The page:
I am slowly healing, its been about 2 years since I have realised all of this and started to deal with it, it will take more time.

    All my love to everyone here, I hope everyone here can learn to love themselves and see how none of these things were our fault.

    All my love to you all,
    Anon girl

    xx

  8. By: Denderah Posted: 3rd March 2012

    Some of these stories make my mother look like Mary Poppins! I don’t know how some people survive. And you are right on Darlene-the abusers know full well what they are doing. My mother acted all sugar in public. People even called her the Charming Miss… They had the advantage of course. They didn’t live with her. But-yea…abusers don’t beat the little chitluns in public do they? You don’t find the abusers screaming like maniacs on the street…that behavior is reserved for home. In truth the abusers are not maniacs because madness is an affliction. They are cold-blooded, clever and evil. One time my older sister was threatened by “Mother” that she would be taken to juvenile hall. And sister replied…”You do that and I will tell everyone about what goes on here!” “Mother” froze. Now I wonder why she didn’t carry through on her threat? Hmmmm…I bet that she knew EXACTLY what she was doing and probably enjoyed it-confident that she could get away with it. In fact “Mother” never bothered my older sister much. My older sister was tough and could fight back. I was the chosen one. Little. Afraid. Weepy. Prime target for an ogre.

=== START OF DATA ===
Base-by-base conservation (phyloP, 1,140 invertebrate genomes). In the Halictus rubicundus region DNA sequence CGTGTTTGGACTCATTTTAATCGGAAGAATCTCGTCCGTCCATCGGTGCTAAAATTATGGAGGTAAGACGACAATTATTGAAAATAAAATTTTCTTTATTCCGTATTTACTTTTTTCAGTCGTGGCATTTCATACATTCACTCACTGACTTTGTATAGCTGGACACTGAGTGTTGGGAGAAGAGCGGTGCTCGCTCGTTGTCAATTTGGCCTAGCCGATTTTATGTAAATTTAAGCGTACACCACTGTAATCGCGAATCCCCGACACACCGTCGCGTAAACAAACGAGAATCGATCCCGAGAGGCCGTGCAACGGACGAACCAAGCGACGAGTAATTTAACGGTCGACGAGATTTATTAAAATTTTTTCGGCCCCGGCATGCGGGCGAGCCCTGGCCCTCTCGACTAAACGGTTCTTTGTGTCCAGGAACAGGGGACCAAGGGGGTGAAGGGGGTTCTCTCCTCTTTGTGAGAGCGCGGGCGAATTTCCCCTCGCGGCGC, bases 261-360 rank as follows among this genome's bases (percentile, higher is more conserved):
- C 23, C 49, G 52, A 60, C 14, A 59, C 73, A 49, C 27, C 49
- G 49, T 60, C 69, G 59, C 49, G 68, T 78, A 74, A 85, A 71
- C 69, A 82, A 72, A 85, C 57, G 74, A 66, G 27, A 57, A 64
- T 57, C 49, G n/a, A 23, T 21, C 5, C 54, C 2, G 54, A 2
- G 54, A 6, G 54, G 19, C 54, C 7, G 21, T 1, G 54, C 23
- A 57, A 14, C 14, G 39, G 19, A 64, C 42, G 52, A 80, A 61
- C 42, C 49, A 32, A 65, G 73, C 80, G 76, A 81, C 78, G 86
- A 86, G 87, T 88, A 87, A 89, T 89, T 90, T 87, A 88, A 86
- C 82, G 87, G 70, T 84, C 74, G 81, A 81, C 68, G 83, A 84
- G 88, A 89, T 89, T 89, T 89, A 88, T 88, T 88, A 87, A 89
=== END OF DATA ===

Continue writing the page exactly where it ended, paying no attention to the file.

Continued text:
• By: Darlene Ouimet Posted: 3rd March 2012

      Denderah
      Some of these stories make MY mother look like Mary Poppins. That is part of it though. My mother constantly told me that it was all in my mind… not using that saying but the constant “oh you think you have it so bad” type of stuff.
      I was all excited one day because I had been asked to do a content edit on a book written by a therapist and I gushed to my mother that I was going to write a book too. She threatened to sue me! It took me a while (the awareness came in stages on this one) to even ask myself what the hell she thougth she could sue me for? and WHY she thought the book was about her, but eventually I realized it for the truth leak of FEAR that it was; she thought I was going to tell the things she did that SHE knew that were wrong.
      I was prime target too… my mother just picked different manipulations for everyone though..
      Hugs, Darlene
      P.S. YOUR COMMENT IS THE THE FIFTEEN THOUSANDTH LEGIT COMMENT ON EFB.
      thank you!!!

  9. By: Jackie Posted: 19th January 2011

    I was 7 when my “dad” had married our “babysitter” an as it was prior to them hitching up…. she didn’t like me because I was a “bad seed” she’d say. I guess my “bad seed” showed only to her though because every other babysitter my “dad” had for us before her…we got along. So here I am 7 years old, lost my real “mom” and gained a “step mom” who said now that she married my “dad”…. I had to call her “mom”. I didn’t like that at all, because #1. She wasn’t my “mom” #2. She use to be my babysitter and I had to call her Ms. “J” (name protected)…and #3. She already showed us how mean she was as a babysitter, I was afraid to find out what she was like now that she was my “step mom”. To explain a bit about my new “mom”…let me back up to when she was our babysitter….